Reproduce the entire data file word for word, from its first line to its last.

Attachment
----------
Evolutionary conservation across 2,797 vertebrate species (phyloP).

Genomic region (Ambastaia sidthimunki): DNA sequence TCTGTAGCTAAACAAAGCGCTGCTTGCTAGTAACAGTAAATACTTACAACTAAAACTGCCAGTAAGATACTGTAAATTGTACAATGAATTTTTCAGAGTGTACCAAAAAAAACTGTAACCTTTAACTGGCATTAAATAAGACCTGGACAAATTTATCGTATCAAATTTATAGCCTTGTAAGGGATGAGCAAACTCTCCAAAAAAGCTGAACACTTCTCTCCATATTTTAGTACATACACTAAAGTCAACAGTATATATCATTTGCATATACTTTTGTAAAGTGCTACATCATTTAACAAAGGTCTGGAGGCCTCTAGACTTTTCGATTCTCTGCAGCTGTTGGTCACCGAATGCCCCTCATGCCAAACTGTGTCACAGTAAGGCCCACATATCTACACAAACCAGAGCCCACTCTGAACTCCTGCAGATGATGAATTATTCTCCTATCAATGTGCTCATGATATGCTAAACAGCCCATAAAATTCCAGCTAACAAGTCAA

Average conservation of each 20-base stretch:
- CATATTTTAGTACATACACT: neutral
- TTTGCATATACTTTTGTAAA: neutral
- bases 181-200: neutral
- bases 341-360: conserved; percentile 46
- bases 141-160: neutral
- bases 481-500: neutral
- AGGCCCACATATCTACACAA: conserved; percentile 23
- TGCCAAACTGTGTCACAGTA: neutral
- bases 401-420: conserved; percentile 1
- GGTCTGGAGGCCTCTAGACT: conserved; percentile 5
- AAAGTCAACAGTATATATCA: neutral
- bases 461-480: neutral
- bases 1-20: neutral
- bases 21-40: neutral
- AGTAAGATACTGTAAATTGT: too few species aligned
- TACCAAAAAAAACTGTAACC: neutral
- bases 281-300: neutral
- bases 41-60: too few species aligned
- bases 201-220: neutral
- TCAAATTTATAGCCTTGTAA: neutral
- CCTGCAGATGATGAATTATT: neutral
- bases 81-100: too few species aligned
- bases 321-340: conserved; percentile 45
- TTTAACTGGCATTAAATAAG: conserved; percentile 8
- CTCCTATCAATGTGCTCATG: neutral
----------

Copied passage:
Evolutionary conservation across 2,797 vertebrate species (phyloP).

Genomic region (Ambastaia sidthimunki): DNA sequence TCTGTAGCTAAACAAAGCGCTGCTTGCTAGTAACAGTAAATACTTACAACTAAAACTGCCAGTAAGATACTGTAAATTGTACAATGAATTTTTCAGAGTGTACCAAAAAAAACTGTAACCTTTAACTGGCATTAAATAAGACCTGGACAAATTTATCGTATCAAATTTATAGCCTTGTAAGGGATGAGCAAACTCTCCAAAAAAGCTGAACACTTCTCTCCATATTTTAGTACATACACTAAAGTCAACAGTATATATCATTTGCATATACTTTTGTAAAGTGCTACATCATTTAACAAAGGTCTGGAGGCCTCTAGACTTTTCGATTCTCTGCAGCTGTTGGTCACCGAATGCCCCTCATGCCAAACTGTGTCACAGTAAGGCCCACATATCTACACAAACCAGAGCCCACTCTGAACTCCTGCAGATGATGAATTATTCTCCTATCAATGTGCTCATGATATGCTAAACAGCCCATAAAATTCCAGCTAACAAGTCAA

Average conservation of each 20-base stretch:
- CATATTTTAGTACATACACT: neutral
- TTTGCATATACTTTTGTAAA: neutral
- bases 181-200: neutral
- bases 341-360: conserved; percentile 46
- bases 141-160: neutral
- bases 481-500: neutral
- AGGCCCACATATCTACACAA: conserved; percentile 23
- TGCCAAACTGTGTCACAGTA: neutral
- bases 401-420: conserved; percentile 1
- GGTCTGGAGGCCTCTAGACT: conserved; percentile 5
- AAAGTCAACAGTATATATCA: neutral
- bases 461-480: neutral
- bases 1-20: neutral
- bases 21-40: neutral
- AGTAAGATACTGTAAATTGT: too few species aligned
- TACCAAAAAAAACTGTAACC: neutral
- bases 281-300: neutral
- bases 41-60: too few species aligned
- bases 201-220: neutral
- TCAAATTTATAGCCTTGTAA: neutral
- CCTGCAGATGATGAATTATT: neutral
- bases 81-100: too few species aligned
- bases 321-340: conserved; percentile 45
- TTTAACTGGCATTAAATAAG: conserved; percentile 8
- CTCCTATCAATGTGCTCATG: neutral